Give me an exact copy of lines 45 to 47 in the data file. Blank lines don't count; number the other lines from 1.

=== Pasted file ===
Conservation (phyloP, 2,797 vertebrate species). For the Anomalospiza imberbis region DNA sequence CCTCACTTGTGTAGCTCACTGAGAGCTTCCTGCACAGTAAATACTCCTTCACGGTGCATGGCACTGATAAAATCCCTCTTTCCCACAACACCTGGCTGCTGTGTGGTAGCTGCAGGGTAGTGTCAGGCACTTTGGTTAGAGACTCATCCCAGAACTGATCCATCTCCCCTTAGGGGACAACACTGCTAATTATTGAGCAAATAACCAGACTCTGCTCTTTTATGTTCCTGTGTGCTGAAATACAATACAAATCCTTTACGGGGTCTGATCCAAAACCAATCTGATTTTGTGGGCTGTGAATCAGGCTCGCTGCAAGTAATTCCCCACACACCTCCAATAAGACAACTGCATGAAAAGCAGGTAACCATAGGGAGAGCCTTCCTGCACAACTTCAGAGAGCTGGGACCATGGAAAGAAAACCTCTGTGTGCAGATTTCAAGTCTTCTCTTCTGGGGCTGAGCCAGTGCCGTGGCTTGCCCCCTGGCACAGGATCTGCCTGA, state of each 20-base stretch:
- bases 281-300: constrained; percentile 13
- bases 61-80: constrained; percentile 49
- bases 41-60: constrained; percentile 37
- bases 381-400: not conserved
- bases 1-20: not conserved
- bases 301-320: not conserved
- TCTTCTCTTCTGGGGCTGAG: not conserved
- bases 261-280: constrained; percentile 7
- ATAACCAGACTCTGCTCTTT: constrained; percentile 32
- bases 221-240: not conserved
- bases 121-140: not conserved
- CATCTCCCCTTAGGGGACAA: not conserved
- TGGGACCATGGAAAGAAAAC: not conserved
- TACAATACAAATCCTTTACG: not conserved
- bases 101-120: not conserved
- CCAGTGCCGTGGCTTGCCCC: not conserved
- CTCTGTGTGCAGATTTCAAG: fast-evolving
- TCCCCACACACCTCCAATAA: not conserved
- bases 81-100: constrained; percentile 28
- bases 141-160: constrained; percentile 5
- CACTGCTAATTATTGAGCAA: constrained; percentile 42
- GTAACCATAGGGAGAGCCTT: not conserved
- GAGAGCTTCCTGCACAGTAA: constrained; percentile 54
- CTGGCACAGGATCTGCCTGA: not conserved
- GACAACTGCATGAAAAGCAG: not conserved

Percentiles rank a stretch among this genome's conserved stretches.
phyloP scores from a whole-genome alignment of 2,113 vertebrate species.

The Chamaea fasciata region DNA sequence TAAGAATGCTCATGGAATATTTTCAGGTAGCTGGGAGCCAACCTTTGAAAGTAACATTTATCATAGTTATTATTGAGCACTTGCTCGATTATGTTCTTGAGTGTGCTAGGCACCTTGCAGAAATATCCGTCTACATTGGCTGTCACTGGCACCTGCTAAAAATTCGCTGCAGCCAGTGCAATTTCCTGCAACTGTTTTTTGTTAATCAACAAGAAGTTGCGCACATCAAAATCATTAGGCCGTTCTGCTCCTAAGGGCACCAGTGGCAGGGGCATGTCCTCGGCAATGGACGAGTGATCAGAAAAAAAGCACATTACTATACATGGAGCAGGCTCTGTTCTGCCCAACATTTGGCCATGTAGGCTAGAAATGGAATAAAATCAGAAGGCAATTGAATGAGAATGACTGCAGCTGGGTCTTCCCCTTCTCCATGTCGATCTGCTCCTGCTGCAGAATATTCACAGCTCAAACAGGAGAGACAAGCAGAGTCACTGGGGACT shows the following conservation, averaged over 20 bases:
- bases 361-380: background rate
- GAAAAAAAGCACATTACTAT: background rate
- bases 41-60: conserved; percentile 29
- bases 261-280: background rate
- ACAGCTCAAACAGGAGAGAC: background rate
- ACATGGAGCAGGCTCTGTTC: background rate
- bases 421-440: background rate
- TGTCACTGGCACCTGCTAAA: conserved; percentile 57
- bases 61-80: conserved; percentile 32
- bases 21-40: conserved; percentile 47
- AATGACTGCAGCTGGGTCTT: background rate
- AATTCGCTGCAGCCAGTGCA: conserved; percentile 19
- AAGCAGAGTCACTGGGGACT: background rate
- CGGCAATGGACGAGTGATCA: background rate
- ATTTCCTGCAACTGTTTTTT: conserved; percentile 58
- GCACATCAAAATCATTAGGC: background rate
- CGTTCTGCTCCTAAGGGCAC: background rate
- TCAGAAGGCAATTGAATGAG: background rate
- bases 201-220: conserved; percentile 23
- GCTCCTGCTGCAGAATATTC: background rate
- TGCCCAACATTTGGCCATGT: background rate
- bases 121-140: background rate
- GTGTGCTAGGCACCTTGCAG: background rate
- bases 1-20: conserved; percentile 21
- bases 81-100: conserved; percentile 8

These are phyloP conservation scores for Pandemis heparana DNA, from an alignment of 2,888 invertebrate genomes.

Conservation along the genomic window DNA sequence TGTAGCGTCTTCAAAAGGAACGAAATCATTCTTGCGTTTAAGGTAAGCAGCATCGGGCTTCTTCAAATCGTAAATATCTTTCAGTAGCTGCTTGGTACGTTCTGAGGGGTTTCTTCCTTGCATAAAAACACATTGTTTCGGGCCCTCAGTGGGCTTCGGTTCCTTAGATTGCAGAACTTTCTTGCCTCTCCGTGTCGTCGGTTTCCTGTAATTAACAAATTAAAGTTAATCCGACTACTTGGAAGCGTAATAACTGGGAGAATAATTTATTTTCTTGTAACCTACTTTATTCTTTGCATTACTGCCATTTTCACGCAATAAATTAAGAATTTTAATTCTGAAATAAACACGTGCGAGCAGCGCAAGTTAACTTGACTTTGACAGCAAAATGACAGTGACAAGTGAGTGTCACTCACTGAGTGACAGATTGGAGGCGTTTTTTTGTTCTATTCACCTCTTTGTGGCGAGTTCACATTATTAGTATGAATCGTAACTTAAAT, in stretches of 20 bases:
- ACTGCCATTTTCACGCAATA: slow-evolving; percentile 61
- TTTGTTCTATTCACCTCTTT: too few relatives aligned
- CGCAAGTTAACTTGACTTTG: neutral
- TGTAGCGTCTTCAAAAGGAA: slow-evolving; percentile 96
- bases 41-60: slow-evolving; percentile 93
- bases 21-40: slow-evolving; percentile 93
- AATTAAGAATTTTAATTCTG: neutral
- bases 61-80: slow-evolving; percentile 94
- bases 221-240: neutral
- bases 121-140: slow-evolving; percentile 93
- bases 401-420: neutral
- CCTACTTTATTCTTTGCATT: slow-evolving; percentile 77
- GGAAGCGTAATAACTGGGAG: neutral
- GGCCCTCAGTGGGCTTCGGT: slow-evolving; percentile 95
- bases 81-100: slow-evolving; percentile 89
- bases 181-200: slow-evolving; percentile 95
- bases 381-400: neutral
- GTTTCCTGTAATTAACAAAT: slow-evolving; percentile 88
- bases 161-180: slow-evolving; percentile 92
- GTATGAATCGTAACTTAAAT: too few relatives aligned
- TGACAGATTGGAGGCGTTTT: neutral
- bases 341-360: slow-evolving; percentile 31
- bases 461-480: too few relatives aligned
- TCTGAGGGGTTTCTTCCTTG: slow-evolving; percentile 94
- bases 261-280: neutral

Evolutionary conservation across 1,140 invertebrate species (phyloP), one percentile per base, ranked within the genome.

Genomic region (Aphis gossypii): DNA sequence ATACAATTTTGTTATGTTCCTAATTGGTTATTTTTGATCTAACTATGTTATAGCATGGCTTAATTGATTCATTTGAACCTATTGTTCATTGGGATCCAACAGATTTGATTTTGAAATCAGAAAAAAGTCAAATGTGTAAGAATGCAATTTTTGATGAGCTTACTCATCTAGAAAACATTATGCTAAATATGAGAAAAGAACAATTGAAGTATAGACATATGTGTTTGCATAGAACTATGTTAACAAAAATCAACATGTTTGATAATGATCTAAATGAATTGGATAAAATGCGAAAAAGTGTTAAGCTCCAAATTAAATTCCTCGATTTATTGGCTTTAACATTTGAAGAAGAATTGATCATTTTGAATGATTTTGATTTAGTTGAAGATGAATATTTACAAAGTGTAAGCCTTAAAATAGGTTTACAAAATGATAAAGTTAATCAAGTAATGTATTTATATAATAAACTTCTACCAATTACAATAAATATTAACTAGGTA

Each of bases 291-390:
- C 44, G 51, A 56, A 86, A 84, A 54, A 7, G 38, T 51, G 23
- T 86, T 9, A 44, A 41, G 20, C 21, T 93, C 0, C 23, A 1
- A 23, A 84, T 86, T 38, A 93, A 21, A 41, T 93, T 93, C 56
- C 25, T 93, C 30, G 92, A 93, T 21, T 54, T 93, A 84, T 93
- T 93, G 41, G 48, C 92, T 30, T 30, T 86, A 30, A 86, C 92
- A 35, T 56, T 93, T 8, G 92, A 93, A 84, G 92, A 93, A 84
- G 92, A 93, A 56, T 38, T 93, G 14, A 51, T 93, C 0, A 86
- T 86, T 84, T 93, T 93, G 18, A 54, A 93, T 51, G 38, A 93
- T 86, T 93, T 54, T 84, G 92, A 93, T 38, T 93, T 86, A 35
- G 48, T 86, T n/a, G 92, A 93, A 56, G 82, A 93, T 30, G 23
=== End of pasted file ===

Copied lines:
- GCACATCAAAATCATTAGGC: background rate
- CGTTCTGCTCCTAAGGGCAC: background rate
- TCAGAAGGCAATTGAATGAG: background rate